The Myth of the Other Side
I had every intention posting this ages ago. Ages and ages. But then school started and #PBCritiqueFest ate my time and focus like an unquenchable yet awesome black hole. Now that the dust has settled on both and I am beginning to move forward with regular interviews, I wanted to take a moment to reflect on my journey after finding representation back in February.
As a querying author, I always felt there was this mysterious transformation that happened to authors once they found their agent. Some metamorphosis. Once they signed that contract...
Instant author street cred.
Bunnies frolicked in meadows. Clouds parted. Doves and unicorns descended from on high.
Now they were REAL authors and their opinions suddenly mattered (just a bit more). Obviously not as much as authors who have SOLD a book, but still...a definite jump up the "ladder."
At least that’s how it felt. On the outside looking in.
At times it felt like agented authors were at this super fancy party. I didn’t know what was happening inside because the windows were tinted. All I knew was that there was music, booming bass, laughter, and a guest list without my name anywhere to be found.
I always thought it was odd that authors would get an agent and then not share a ton until they had some deal to announce. And I would often wonder what their author life looked like after that achievement. I had questions that needed answers. What were their struggles? What new challenges did they find themselves knee deep in? How had the game changed? What was writing like with the added pressure of measurably greater stakes? Were the stakes greater or did it feel the same? What new things were they learning?
Sometimes people ask me how I stomached 600 rejections on my path to find an agent. I’m never sure what to say. Probably because I haven’t stopped being rejected. I think I’m at 630, 637? I’m not exactly sure it’s healthy to count (but good luck not counting).
The only difference now is the people who are rejecting me. Editors at publishing houses instead of agents. But in principle, it’s the same thing. And it feels the same.
Our reaction to things depends on the stories we tell ourselves. Stories are everything.
Since getting my agent, I’ve been telling my heart, “soon...soon, you’ll sell a book. SOON. Just wait. Wait and watch the crops grow.”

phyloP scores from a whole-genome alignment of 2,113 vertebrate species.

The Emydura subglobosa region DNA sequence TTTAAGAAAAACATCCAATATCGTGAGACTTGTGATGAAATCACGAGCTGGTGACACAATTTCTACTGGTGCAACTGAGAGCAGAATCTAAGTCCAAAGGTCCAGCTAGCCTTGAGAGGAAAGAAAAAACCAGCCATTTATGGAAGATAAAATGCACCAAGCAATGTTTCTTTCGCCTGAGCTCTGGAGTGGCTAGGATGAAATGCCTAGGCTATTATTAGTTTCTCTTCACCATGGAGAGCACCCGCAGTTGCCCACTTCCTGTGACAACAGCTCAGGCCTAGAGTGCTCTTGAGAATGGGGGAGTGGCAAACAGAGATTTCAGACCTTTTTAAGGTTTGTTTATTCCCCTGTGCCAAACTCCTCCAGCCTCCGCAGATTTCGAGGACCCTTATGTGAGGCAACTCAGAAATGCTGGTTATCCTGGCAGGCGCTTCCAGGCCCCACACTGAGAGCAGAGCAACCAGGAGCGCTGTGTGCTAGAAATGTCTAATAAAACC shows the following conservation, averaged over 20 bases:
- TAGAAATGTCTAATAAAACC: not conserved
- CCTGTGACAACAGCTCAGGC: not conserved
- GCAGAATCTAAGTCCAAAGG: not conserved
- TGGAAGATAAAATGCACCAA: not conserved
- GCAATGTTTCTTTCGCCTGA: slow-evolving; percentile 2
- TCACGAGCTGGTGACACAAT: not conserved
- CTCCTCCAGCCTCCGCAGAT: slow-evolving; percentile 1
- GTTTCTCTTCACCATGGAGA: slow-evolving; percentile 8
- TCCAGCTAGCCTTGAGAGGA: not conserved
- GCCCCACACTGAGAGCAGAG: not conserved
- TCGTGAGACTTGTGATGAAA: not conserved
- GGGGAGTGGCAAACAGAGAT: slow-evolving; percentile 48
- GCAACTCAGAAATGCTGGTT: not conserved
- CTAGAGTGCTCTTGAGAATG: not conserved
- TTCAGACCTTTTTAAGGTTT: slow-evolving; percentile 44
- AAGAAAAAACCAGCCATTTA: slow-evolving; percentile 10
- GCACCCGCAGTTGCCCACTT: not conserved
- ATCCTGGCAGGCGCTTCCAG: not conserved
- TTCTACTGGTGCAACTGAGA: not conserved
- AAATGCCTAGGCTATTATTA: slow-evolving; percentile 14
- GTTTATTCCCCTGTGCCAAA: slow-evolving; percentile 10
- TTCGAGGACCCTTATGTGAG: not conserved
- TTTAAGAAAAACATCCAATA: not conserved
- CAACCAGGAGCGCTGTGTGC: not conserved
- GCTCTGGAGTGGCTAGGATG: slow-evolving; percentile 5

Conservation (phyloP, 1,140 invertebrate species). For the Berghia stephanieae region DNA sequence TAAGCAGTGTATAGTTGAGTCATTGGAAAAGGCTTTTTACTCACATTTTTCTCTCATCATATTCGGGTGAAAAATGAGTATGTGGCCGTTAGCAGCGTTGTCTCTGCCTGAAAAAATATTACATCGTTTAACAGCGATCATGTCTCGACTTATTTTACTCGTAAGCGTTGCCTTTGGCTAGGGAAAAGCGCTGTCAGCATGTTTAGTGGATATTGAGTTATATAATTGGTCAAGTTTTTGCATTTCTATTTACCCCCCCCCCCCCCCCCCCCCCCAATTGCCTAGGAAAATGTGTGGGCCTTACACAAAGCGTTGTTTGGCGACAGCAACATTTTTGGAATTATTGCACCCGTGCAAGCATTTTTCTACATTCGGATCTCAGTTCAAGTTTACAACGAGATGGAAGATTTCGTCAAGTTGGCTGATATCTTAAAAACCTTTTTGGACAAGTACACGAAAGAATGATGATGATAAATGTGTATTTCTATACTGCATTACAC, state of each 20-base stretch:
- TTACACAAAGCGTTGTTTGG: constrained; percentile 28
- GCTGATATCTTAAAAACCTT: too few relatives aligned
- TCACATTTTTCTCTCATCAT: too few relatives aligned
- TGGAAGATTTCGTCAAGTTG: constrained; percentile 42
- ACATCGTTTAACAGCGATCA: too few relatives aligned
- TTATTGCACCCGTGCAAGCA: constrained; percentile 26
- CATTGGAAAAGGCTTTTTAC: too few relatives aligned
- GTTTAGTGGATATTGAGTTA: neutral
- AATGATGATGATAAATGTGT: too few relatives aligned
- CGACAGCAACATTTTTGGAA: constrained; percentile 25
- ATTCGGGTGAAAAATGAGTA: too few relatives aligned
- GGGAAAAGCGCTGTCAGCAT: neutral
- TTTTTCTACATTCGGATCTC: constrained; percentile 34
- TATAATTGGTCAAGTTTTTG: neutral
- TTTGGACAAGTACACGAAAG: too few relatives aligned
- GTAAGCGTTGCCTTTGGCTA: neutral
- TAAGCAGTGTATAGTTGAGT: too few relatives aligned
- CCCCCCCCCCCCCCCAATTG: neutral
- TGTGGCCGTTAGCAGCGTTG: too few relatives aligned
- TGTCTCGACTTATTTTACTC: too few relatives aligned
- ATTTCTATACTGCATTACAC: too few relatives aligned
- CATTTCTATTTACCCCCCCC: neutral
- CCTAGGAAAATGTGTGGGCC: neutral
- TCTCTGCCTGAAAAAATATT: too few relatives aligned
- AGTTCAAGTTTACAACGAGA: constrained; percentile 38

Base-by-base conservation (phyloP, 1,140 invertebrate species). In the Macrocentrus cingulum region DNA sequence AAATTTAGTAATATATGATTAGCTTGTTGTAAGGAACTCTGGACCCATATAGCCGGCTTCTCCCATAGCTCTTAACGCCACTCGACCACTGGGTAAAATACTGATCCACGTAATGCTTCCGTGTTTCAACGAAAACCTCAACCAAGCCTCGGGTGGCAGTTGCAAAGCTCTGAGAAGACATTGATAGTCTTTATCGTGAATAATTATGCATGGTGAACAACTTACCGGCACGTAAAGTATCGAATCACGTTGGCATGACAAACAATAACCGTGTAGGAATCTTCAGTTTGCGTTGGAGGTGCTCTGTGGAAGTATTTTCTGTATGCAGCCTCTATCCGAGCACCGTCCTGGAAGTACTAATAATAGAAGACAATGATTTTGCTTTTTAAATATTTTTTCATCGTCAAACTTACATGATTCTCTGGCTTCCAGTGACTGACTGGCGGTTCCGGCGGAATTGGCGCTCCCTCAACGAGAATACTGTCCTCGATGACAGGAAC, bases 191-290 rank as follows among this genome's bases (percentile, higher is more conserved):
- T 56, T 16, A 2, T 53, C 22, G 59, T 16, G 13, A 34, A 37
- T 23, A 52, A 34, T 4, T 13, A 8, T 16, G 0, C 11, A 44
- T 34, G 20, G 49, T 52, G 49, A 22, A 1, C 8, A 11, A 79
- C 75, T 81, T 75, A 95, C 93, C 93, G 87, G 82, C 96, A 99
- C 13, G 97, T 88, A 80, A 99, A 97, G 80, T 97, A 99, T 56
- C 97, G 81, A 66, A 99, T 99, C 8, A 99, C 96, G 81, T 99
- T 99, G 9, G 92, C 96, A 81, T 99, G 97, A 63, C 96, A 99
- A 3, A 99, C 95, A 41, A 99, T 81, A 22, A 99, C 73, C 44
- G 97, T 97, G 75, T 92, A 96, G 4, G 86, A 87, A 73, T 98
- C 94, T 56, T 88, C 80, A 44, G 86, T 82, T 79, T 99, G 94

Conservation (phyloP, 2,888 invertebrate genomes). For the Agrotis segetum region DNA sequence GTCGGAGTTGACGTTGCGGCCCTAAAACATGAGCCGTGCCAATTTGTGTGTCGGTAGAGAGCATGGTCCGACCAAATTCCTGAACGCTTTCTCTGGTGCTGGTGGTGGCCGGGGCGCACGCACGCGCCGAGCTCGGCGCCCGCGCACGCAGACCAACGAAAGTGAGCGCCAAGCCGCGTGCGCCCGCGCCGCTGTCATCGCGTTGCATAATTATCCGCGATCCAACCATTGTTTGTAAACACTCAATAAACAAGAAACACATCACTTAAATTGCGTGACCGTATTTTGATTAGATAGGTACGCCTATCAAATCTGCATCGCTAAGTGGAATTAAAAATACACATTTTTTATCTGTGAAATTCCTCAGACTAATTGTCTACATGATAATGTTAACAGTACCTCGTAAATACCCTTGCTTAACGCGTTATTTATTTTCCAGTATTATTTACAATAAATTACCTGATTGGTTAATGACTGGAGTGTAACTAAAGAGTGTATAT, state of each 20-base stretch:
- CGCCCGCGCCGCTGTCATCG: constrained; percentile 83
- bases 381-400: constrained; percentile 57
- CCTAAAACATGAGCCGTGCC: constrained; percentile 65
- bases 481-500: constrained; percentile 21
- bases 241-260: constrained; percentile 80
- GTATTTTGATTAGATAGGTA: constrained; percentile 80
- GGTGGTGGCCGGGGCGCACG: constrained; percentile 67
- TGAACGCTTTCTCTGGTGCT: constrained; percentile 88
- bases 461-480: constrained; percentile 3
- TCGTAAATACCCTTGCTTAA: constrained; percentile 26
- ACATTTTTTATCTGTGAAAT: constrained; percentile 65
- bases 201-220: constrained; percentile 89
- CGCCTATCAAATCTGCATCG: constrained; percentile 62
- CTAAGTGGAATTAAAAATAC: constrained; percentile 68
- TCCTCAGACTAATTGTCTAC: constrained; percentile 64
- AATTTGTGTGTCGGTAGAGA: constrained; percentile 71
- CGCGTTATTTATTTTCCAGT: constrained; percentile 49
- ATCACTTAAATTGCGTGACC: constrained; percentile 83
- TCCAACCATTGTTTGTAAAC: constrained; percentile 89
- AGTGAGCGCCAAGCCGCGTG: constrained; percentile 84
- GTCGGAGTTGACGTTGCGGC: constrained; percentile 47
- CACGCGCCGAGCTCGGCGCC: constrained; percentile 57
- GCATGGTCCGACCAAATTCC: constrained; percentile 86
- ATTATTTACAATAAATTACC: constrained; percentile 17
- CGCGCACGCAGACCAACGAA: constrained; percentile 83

After over seven months of being on submission I can’t tell that story to my heart another minute.
Because that story isn’t true. It’s toxic. And it’s a recipe for a broken heart.
No farmer works like hell and then sits on the porch to watch the crops grow.
The illustration is pure insanity. Can you imagine? Waiting for the rain. Waiting for the sun. Waiting for little seedlings to pop out of the dark earth, while ignoring the ten million other things a farmer MUST do to survive?
You do that, you starve. You die. Period.
I have to confess that I am a little guilty of this foolish practice.
To be fair, I’ve been more than twiddling my thumbs on the proverbial writer's porch. I write. I read and critique. I research. I juggle multiple projects. I work on this website. On the outside...I’m keeping up the hustle. On the inside...I’m waiting.
Tack it up to inexperience. Tack it up to unrealistic expectations. Tack it up to whatever, and you still get the same thing...the story you tell yourself matters.
And it can either kill or sustain you.
So what was the difference? What was the story I was telling myself before? The story that enabled me to cheerfully brave 600 rejections?
When I was querying and seeking representation, I intentionally didn’t take myself too seriously. First, it was play. First, it was fun. First, it was about learning and enjoying the process.
I told my heart, “eventually you MIGHT get an agent. Work hard but have fun and enjoy the ride. Your identity isn’t rooted in your success as an author. Rejections say nothing of your character or talent.”
And that spirit of play is really key. Play is the Petri dish for discovery. The lighting in a bottle. The tiny spark in a combustion engine. If you’re having fun writing, we're having fun reading!
That spirit sustained me through the two years and 600 rejections. My heart wasn’t waiting. I was living in the present and ENJOYING my time. Enjoying my stories.
Did I ever slip up and really FEEL some of the hits? You betcha. I am 100% human. Sometimes I threw myself a pity party. Or I’d get my hopes up on a certain agent or manuscript or opportunity. And sometimes I had honest to goodness doubts that I was cut out for writing at all.
But I always came back to the same story. To get anywhere, a train has to be on its tracks. Feel your feelings, authentically meet yourself where you’re at...but tell yourself the story you need to move forward.
I’ve discovered lately that I’ve been letting my heart wait. And I haven’t been enjoying my time. And it all goes back to the story I’ve been telling myself.
So if it worked so well before, why on earth did I change the story?